Should You Get an Intel or Apple Silicon Mac mini?


Apple started its transition from Intel to Apple silicon in late 2020. The Mac mini was among the first in the Mac lineup to receive the first taste of Apple’s custom chips. The Mac mini has also been known for its value and performance, with the switch to an M-series chip making the machine even more attractive.

So, if you’re in the market for a new Mac mini, should you spend extra on an Apple silicon-powered model or save money and get an older Intel-based unit? We’ll help you decide.


Intel-based Mac mini models offered impressive performance for their size and price back in the day. But this performance came with overheating issues. Due to its compact form factor, the Intel Mac mini could work at its peak speed for only a few seconds before throttling. Additionally, whenever the machine was subjected to a heavy workload, the fan spun at full speed, making it sound like it would take off.

The Apple silicon Mac mini variants solved these issues for good. The M2 Mac mini is significantly more powerful than Intel Macs while offering world-class efficiency. Apple claims the M2 Mac mini delivers 22x faster machine learning in Pixelmator Pro and up to 9.8x faster complex timeline rendering in Final Cut Pro than the Intel Core i7 Mac mini. With the M2 Pro Mac mini, the performance difference is even bigger.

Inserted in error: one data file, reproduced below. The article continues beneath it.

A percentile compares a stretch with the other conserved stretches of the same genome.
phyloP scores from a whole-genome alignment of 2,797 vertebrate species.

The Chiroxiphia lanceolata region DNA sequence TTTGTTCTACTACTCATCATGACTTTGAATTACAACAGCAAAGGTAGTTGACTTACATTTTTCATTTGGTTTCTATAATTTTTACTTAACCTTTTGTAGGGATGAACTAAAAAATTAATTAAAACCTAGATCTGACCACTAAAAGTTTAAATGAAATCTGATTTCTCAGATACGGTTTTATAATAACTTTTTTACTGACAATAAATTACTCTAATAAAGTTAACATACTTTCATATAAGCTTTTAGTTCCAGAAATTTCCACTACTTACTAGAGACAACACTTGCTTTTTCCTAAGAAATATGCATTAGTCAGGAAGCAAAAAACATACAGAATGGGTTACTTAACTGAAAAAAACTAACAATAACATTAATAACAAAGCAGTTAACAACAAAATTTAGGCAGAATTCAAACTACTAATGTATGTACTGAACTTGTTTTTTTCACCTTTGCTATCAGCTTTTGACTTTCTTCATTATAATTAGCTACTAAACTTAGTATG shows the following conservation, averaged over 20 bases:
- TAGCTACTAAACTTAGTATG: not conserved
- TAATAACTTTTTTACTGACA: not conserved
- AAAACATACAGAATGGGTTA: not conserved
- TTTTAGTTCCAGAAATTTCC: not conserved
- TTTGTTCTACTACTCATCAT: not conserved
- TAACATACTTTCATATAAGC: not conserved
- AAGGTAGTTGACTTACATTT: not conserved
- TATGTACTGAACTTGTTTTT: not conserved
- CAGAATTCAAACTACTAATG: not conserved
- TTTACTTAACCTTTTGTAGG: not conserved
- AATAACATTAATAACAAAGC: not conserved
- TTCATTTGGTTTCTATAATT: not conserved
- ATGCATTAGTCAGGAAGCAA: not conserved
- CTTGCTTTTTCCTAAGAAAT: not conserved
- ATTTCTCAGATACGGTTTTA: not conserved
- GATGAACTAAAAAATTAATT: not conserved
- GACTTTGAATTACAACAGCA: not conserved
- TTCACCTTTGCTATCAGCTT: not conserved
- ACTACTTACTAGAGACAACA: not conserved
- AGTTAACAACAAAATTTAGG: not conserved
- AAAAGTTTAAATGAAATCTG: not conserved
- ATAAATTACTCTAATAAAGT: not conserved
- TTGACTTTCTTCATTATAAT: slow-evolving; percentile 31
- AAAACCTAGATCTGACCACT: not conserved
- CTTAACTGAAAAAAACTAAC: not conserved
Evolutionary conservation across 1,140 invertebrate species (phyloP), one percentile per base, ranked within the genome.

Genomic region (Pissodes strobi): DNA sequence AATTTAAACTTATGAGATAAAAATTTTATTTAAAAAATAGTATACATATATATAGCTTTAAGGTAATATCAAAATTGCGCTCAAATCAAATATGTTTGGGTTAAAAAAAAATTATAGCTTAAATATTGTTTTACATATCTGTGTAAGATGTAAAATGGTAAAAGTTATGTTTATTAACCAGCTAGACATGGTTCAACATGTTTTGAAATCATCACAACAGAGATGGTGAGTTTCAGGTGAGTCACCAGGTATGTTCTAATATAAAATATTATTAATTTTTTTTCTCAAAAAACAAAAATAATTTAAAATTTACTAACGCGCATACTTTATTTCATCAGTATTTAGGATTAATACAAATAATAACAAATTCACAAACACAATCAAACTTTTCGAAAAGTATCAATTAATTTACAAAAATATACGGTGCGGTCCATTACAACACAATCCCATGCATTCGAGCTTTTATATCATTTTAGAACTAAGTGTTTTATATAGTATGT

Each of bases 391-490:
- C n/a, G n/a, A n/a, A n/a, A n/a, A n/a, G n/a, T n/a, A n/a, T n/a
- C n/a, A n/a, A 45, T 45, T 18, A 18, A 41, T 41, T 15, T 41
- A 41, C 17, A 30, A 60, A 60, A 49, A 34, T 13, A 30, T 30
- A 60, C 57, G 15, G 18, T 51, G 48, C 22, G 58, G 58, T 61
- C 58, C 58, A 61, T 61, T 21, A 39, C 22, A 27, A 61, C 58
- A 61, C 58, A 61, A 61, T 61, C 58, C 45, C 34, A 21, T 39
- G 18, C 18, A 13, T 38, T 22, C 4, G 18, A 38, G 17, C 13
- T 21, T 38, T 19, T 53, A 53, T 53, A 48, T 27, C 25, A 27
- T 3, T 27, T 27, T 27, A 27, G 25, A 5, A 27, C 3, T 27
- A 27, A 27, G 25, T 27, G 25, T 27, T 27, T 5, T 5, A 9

Irrespective of whether you get the M2 or M2 Pro Mac mini, you are bound to see a significant performance boost, depending on your workflow. Even day-to-day tasks like boot times, installing new updates, and app opening times are considerably faster on Apple silicon Macs.

apple m2 chip
Image Credit: Apple

And the best part? Unlike its Intel predecessors, the Apple silicon-powered Mac mini models do not suffer from overheating issues. Since they’re incredibly power efficient, you won’t hear the fan inside it spinning regardless of the load you put on the machine. The Mac mini has several use cases thanks to its compact form factor.

macOS Compatibility

When the Apple silicon-powered Macs first launched, Apple promised to continue supporting its Intel-based Macs for the next few years. While the company did not provide any exact timeframe, Mac mini models with Intel CPUs should continue to receive macOS updates for the foreseeable future. But their software support pales in comparison to Apple silicon Macs.

Many features in recent macOS releases rely heavily on the Neural Engine, which is unavailable on Intel-based Macs. This means you miss out on features like Live Text, Portrait mode in FaceTime, on-device keyboard dictation, Siri text-to-speech, and more. It’s safe to assume this feature gap between Intel and Apple silicon Mac mini models will keep expanding with future macOS releases.

Third-party app support was a concern for Apple silicon Mac mini when it first launched in late 2020. However, developers have quickly transitioned to the new architecture, with almost all popular apps now offering a native Apple silicon build. Even better, nearly all apps have gained a performance boost from this transition.